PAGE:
“The armed freighters were charged with disrupting maritime trade and forcing the Royal Navy to divert warships from the critical North Sea and North Atlantic theatres.”
By Stephen Robinson
In 1940, Hitler’s naval commander-in-chief, Grand Admiral Erich Raeder, ordered a small flotilla of five auxiliary cruisers — Orion, Pinguin, Komet, Atlantis and Michel — to take the fight against Allied shipping to the distant South Seas. The armed freighters, which were disguised as merchant vessels and sailed under false flags, were charged with disrupting maritime trade and forcing the Royal Navy to divert warships from the critical North Sea and North Atlantic theatres. For more than a year, the raiders waged an unremitting ‘pirate war’ that spanned half the world’s surface and ultimately cost the Allies more than 60 merchant ships. Yet despite its ferocity, the Nazi’s Pacific campaign has been largely forgotten.
Here are the stories of Germany’s five Pacific raiders and their amazing voyages.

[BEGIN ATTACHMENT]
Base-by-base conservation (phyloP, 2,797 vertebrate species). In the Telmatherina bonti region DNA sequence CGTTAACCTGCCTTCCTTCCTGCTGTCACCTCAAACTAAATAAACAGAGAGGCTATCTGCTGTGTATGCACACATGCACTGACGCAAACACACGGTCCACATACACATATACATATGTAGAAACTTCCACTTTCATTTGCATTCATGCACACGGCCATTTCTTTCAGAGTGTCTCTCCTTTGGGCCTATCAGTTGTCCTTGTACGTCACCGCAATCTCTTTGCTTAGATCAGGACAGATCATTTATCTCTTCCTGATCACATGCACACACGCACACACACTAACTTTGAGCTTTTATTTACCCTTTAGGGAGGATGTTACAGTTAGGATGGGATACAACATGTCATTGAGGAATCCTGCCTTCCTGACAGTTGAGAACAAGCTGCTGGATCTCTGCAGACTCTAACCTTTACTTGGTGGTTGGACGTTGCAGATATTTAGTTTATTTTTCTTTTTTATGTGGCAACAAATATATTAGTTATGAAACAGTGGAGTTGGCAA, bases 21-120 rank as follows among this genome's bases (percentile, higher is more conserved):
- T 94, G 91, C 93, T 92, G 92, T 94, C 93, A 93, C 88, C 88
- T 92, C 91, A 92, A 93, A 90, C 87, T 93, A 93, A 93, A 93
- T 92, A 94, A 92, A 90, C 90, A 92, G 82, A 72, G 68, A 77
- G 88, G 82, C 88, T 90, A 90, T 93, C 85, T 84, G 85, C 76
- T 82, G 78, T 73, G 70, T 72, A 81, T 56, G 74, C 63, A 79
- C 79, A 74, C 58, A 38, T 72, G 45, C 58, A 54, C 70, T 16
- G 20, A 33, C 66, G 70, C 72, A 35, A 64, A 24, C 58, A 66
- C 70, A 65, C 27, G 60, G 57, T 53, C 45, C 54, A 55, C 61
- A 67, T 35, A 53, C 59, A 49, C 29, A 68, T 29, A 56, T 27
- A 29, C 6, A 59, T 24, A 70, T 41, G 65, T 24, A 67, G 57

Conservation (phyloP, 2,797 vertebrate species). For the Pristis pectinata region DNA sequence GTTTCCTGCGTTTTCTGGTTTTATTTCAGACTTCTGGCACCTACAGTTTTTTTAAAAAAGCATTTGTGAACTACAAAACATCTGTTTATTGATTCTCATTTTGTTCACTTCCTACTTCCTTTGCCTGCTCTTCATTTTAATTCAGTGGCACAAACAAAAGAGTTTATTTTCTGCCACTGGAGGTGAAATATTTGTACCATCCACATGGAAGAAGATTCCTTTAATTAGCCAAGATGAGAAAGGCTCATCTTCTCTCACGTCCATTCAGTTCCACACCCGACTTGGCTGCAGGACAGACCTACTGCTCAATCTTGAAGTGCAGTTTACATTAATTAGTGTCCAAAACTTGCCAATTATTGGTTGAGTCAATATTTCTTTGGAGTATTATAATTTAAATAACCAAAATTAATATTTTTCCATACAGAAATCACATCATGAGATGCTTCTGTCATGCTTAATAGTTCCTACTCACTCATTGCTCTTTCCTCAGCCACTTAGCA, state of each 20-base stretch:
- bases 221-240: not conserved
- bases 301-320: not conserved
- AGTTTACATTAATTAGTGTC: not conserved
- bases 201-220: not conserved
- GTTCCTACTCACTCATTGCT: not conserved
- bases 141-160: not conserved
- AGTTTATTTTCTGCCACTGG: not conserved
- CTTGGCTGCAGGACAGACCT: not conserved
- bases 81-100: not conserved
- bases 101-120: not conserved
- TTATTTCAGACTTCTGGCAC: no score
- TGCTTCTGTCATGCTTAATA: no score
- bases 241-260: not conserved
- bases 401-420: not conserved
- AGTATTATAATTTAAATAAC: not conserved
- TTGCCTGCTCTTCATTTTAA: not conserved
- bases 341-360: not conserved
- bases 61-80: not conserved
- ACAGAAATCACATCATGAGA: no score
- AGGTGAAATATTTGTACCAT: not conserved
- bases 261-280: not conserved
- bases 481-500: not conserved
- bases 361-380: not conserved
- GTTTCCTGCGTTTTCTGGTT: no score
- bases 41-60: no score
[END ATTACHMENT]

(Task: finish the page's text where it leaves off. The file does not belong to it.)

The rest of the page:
Commanded by Kurt Weyher, the Orion departed Germany in April 1940 and entered the Pacific on May 21. After rounding Cape Horn, the raider headed towards New Zealand and mined the Hauraki Gulf on June 13, the gateway to Auckland, sinking the liner Niagara. Weyher captured the Norwegian freighter Tropic Sea near the Kermadec Islands and, after entering the Coral Sea, he sank the French steamer Notou near Noumea. The raider next intercepted the freighter Turakina near Wellington. Captain James Laird, the freighter’s master, ordered his stern gun to fire, initiating history’s first naval battle in the Tasman Sea. The Orion’s guns reduced the freighter to a blazing hulk, killing 36 men including Laird.